The legendary Italian design firm Danese Milano, which last year celebrated its 60th anniversary, quickly achieved critical and commercial acclaim for its minimalist yet expressive objects. Founder Bruno Danese, in close collaboration with artist-designers Bruno Munari and Enzo Mari, created an experimental workshop patterned on the Bauhaus. Intensive formal investigations sparked mass-produced utilitarian objects, limited-edition art multiples, and educational toys—even extending to packaging, graphics, photography, display windows and systems, catalogs, advertising, and exhibitions.
In attaining gallery status, the Danese atelier-cum-factory proposed that aesthetic needs were as vital as practical ones. Munari’s Portable Sculpture of 1959, produced in an edition of 1,000, set the tone of playful seriousness: The cardboard-cutout folding artwork could be packed in a suitcase for travel. The same thinking underpinned Munari’s 1958 to 1964 folding lamps in plastic, opalescent fiberglass, and aluminum, which shipped flat to cut costs. The perceptual ambiguity at the core of such exploration allowed for multiple intellectual and sensorial responses as well as for user participation. That extended to fabrication, as with Munari’s Continuous Structures (realized in 1967), a kit of L-shaped steel components that could be assembled in myriad ways. For children, Danese set the bar even higher with games, toys, and books intended to unleash autonomous creativity.
By the time Danese sold the company in 1992—it is now under the Artemide umbrella—it had become an international fixture, with products in over 40 categories (and 26 materials) by such contributors as Angelo Mangiarotti, Achille Castiglioni, and Franco Meneguzzo, who designed the logo and the initial line of handcrafted ceramics. Recent re-issues help perpetuate a legacy of timelessness in what was a daringly original program merging art publishing and design production. Here, what to acquire—whether you’re a Danese dabbler or diehard.
Perhaps the best place to start collecting is at the beginning, with Danese’s first utilitarian object: Munari’s 1957 Cubo ashtray, in melamine with an aluminum insert. Inexpensive materials and simple fabrication methods combined with geometric reductionism to produce one of Danese’s best sellers. Vintage examples in red, gray, or black can be had for under $100. Also at entry-level prices are Mari’s iconic perpetual calendars: Formosa, from 1963, with its bold Helvetica font, and the 1966 Timor, which looks a bit like a toucan. Up the ladder is Mari’s 1969 Pago Pago, a reversible vase of injection-molded ABS—and Danese’s first truly industrial product. No longer manufactured, examples in desirable colors such as purple start at around $500.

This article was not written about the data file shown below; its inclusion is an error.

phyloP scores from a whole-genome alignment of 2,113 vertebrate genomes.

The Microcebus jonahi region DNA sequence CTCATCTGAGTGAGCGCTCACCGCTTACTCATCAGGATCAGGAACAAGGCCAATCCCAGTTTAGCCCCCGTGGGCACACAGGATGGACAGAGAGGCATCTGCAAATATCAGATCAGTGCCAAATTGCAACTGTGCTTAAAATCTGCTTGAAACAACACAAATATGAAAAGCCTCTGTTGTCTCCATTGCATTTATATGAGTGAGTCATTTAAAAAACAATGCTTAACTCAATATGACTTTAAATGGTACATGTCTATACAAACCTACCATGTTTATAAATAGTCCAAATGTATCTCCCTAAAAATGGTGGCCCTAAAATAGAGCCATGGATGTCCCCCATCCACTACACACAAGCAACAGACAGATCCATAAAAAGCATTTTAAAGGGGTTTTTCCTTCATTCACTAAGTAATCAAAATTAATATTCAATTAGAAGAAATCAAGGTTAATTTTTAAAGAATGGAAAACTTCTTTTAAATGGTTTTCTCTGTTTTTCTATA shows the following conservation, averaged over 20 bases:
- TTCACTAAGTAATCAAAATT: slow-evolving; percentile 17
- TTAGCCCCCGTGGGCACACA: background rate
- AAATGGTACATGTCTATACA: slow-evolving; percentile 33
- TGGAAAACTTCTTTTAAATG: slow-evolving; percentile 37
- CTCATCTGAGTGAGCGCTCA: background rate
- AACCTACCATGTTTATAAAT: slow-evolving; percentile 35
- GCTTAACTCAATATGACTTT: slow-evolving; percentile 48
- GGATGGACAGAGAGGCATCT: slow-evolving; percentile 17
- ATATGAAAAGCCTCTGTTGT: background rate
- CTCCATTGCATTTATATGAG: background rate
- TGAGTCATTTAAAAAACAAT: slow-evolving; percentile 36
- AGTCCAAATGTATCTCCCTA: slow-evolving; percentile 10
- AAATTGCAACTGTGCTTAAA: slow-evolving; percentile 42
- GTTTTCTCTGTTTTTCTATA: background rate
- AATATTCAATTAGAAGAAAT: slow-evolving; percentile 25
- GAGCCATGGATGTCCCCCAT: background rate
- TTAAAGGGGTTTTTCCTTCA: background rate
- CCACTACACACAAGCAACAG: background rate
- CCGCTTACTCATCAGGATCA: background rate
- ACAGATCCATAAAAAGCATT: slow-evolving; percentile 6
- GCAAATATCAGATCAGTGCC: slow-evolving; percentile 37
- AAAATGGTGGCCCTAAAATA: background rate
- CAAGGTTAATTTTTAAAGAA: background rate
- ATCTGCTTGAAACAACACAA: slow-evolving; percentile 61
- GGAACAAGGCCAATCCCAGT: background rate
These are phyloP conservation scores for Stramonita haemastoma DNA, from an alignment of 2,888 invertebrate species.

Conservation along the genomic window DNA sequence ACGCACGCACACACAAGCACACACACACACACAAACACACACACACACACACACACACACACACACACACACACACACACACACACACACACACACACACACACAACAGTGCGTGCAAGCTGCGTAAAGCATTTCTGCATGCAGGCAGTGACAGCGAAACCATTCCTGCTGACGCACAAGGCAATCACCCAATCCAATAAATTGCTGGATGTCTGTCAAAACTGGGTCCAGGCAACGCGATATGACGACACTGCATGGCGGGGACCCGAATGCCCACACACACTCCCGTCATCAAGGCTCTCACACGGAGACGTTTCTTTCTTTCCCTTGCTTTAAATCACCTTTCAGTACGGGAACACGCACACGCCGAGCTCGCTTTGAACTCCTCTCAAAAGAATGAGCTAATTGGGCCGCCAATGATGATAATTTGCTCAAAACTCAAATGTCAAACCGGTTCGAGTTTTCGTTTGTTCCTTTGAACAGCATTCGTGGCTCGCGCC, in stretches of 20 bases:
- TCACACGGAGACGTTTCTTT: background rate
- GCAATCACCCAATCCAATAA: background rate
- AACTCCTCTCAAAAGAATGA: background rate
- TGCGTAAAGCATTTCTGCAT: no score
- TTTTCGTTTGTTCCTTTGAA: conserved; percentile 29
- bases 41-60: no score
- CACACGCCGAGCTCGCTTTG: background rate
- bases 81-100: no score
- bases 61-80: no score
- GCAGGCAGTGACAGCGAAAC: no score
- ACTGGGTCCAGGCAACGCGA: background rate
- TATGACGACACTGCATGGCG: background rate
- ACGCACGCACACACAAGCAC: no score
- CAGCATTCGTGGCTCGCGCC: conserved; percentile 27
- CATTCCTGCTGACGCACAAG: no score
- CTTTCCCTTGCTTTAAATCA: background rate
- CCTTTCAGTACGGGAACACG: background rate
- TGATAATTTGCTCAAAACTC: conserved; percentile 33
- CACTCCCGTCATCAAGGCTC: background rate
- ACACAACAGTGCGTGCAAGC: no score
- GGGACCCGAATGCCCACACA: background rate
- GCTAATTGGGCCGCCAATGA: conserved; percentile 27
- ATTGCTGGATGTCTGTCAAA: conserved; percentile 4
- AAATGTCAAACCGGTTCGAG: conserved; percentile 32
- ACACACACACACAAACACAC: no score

Opt for three Enzo Mari designs. Made between 1959 and 1963, his polyester-resin cubes, with spherical or cubic inserts in various materials and colors, were nominally paperweights but today are prized as small op art sculptures. The exacting hand polishing required to achieve the refractive effects made them expensive, hence their scarcity. Prices now range from about $700 to $1,000 each. Expect to pay at least twice that for abstract limited editions with polyester-resin cylinders and spheres embedding a grid or geometric slivers. Originally, the 1957 jigsaw puzzle 16 Animali was a hand-finished continuous cutout from a single piece of wood; this proved too costly, so the game was later molded in expanded resin (although it has now been re-issued in oak). Search for first-run examples in palisander or wenge, especially the larger version in the white wooden box. Look also for Putrella (Italian for “girder”) trays and centerpieces, a brutalist series from 1958 resembling refashioned iron I-beams with exposed rudimentary welds—a marriage of allegorical form and inexpensive production. Pursue the models no longer being made; the current catalog can be found on the Danese website. Also desirable: early iterations of the 1964 Paros vases, architectonic cylinders of hand-polished, machine-cut statuary marble.
Consider some of the rarest and most interesting production models, such as Munari’s triangular folding lamp in blue fiberglass from 1961, one of Meneguzzo’s unique hand-crafted ceramic vases from 1957, or a hand-built porcelain Samos vessel designed by Mari in 1963 as a re-engagement with craftsmanship. And, of course, the heart-stopping limited-edition art multiples: Munari’s Air Machine, a 1930 kinetic experiment with wooden balls and steel rods, issued in an edition of 10 in 1971; his 1963 Ora X, a motorized clock produced in an edition of 50; and almost any of Mari’s early-1960s Structures—wall sculptures composed of cubes in natural and black-anodized aluminum.
There is ample opportunity to collect early Danese creations with open production runs. Pay attention to condition, especially with plastics, which can scratch or discolor, and look for original packaging and discontinued colors when possible. Competition will be stiffer for the limited-edition items and rarities, as Danese enthusiasts are sure to run up prices at auction. Be prepared to act when these pieces crop up on internet platforms, and keep checking European, and especially Italian, sources.